O'Neill establishes several images that address what it means to be human in the midst of modern industrialization. The social order intrinsic to 20th Century industrial civilization features an "upstairs" and "downstairs." Similar to the vessel upon which Yank toils, there is one group that inhabits the deck upstairs and another that live below. The two worlds do not meet. When they do coincide, neither fully understands the other. Mildred descends below and is horrified at what she sees. Yank walks amongst Fifth Avenue and is equally out of place. O'Neill's construction of the upstairs/ downstairs dynamic is reflective of how he sees the human predicament in 20th Century industrial civilization. There are people who have power on the upstairs level and those who don't in the downstairs one.
Another symbol that O'Neill uses in a deliberate manner is the cage. The very cage in which the ape lives and the setting where Yank dies is reflective of what it means to be poor in 20th Century industrialized society. O'Neill establishes that capitalism is a prison for those who are poor. There is little chance of social advancement, and even smaller hope of alleviating the suffering intrinsic to capitalist contraction and expansion. When capitalism expands, the rich gain more wealth and the poor are still kept in a subservient condition. When it contracts, the poor feel the effects in a much more deliberate manner than the wealthy. Industrial civilization that is driven by capitalism is one where the cage is a symbol that represents the experience of the poor. The symbol is meaningful in how it conveys the human predicament. Those who are wealthy have freedom and those who don't are in their own cages.
These symbols go very far in articulating the human predicament in industrialization. The Hairy Ape asserts that industrialized society in the 20th Century is constructed upon the accumulation of wealth. This operates as the organizing reality that determines the life that one leads. Social awareness of this dynamic causes unhappiness. When Mildred becomes aware of this "other," she is miserable. When Yank understands the reality that exists outside of the boiler room basement of the ship, he is miserable. Wealth and being conscious of how one lacks it are critical aspects to O'Neill's understanding of the human predicament in 20th Century industrialization. It is a reality in which individuals possess consciousness, an awareness of a world outside of their own. The inability to reconcile this reality with their own sense of identity is a critical part of the human predicament that O'Neill offers.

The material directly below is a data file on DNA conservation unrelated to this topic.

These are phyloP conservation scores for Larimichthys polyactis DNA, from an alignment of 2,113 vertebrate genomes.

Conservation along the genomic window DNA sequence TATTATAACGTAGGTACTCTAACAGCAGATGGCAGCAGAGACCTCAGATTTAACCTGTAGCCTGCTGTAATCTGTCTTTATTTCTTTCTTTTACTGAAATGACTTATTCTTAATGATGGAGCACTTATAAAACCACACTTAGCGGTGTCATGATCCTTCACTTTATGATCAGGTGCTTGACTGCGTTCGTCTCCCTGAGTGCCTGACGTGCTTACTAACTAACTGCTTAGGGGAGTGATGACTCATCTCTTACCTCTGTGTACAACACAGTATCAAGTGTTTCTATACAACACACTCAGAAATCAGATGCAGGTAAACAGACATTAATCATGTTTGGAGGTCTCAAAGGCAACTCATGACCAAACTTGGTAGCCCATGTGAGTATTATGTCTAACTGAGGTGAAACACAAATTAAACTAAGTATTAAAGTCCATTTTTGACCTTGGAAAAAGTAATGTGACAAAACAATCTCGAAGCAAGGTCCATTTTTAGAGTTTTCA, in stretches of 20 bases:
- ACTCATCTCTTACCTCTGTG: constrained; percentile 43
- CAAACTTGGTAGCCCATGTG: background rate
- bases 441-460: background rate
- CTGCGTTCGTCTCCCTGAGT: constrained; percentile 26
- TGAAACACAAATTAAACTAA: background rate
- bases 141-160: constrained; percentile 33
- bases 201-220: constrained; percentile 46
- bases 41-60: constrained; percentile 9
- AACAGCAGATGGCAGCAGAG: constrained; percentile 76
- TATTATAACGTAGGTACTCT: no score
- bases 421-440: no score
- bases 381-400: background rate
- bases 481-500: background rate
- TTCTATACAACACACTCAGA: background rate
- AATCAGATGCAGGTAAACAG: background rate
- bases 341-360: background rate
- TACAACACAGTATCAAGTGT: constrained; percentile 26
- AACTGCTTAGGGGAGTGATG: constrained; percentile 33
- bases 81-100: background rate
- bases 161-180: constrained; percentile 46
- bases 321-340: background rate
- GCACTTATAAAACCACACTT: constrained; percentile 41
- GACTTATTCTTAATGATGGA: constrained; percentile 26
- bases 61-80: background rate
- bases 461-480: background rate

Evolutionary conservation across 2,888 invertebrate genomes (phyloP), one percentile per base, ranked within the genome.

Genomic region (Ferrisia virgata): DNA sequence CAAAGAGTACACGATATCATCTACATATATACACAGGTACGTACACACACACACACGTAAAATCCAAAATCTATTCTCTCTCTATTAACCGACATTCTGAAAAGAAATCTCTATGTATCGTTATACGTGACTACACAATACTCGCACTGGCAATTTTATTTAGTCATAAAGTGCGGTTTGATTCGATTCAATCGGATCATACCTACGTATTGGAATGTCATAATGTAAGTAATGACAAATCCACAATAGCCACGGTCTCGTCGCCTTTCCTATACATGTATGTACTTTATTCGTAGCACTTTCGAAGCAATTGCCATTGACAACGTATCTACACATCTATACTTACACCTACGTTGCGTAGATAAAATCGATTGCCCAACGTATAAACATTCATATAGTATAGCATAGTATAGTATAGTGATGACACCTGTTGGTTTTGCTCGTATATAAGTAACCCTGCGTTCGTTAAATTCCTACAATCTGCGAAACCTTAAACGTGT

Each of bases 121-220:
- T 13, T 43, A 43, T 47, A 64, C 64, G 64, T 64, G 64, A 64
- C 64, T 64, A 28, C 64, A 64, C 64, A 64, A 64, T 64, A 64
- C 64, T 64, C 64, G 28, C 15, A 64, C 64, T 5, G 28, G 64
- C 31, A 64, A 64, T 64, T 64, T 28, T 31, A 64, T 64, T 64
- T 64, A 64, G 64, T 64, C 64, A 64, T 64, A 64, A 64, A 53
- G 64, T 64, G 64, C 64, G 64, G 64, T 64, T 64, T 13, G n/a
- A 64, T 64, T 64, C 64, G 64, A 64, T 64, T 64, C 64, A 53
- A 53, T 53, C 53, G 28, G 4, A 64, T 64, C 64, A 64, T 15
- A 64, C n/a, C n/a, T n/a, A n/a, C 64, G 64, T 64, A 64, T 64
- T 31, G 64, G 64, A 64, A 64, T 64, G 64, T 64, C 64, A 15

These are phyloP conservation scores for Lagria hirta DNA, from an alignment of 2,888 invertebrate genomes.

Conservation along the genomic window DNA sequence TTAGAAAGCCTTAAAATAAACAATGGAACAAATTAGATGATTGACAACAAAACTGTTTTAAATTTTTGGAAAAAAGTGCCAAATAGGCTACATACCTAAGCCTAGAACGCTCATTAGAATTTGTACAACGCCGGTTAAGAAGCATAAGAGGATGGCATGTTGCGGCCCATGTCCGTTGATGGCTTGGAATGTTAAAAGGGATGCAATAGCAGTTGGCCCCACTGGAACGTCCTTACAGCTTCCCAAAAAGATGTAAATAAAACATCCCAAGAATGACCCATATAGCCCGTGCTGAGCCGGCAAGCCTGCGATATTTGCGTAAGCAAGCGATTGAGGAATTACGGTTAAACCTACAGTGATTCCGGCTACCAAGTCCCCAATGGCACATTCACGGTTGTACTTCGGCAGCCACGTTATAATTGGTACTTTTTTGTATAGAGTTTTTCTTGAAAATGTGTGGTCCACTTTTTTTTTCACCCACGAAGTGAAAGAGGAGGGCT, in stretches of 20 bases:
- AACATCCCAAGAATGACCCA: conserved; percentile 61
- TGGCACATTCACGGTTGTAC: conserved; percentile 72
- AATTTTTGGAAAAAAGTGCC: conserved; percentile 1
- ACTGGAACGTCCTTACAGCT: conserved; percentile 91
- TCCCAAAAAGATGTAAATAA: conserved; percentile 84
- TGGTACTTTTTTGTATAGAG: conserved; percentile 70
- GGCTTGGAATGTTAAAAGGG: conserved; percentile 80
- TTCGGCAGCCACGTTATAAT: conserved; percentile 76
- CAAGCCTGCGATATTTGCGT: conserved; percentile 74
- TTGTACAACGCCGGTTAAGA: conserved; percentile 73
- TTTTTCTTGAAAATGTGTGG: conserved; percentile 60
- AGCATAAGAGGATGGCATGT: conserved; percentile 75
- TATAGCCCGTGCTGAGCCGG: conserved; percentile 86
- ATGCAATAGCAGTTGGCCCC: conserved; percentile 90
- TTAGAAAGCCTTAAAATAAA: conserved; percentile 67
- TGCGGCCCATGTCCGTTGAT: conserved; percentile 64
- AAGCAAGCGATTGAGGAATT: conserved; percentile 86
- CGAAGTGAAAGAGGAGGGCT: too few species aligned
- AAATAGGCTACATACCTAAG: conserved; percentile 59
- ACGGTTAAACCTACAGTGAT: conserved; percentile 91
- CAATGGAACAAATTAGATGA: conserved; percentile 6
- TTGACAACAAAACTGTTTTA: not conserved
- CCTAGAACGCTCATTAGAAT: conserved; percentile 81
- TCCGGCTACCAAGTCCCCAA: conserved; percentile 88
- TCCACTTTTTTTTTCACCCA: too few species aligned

Finally, O'Neill suggests that one of the most painful aspects of the human predicament in 20th Century industrialization is that there is no solidarity. The accumulation of wealth has created such a brutal reality both within the individual and surrounding them that there can be no hopes of solidarity or connection. O'Neill shows this through Yank. Once Yank is aware of "the other," he is unable to find an collective entity in which he can live. He can no longer live on the bottom of the vessel because he knows how they see him. He is rejected by the wealthy, who seem him as an obstacle to overcome in imprisoning. Yank is also rejected by the Socialists, who see him as a spy. The only chance he sees at reconciliation and a sense of community is in the ape, himself. Yet, when the ape kills him, it reflects a reality that solidarity and absolute notions of collective identity is impossible in a world where the accumulation of wealth is the defining element. It is a reality in which Yank recognizes the "worst of both worlds:"
I ain't on oith and I ain't in Heaven, get me? I'm in de middel tryin' to seperate em, takin all de woist punches from bot' of 'em. Maybe dat's whay dey call Hell, huh?
Being aware of the "hell" that exists on Earth is one way in which O'Neill address the human predicament in industrial civilization.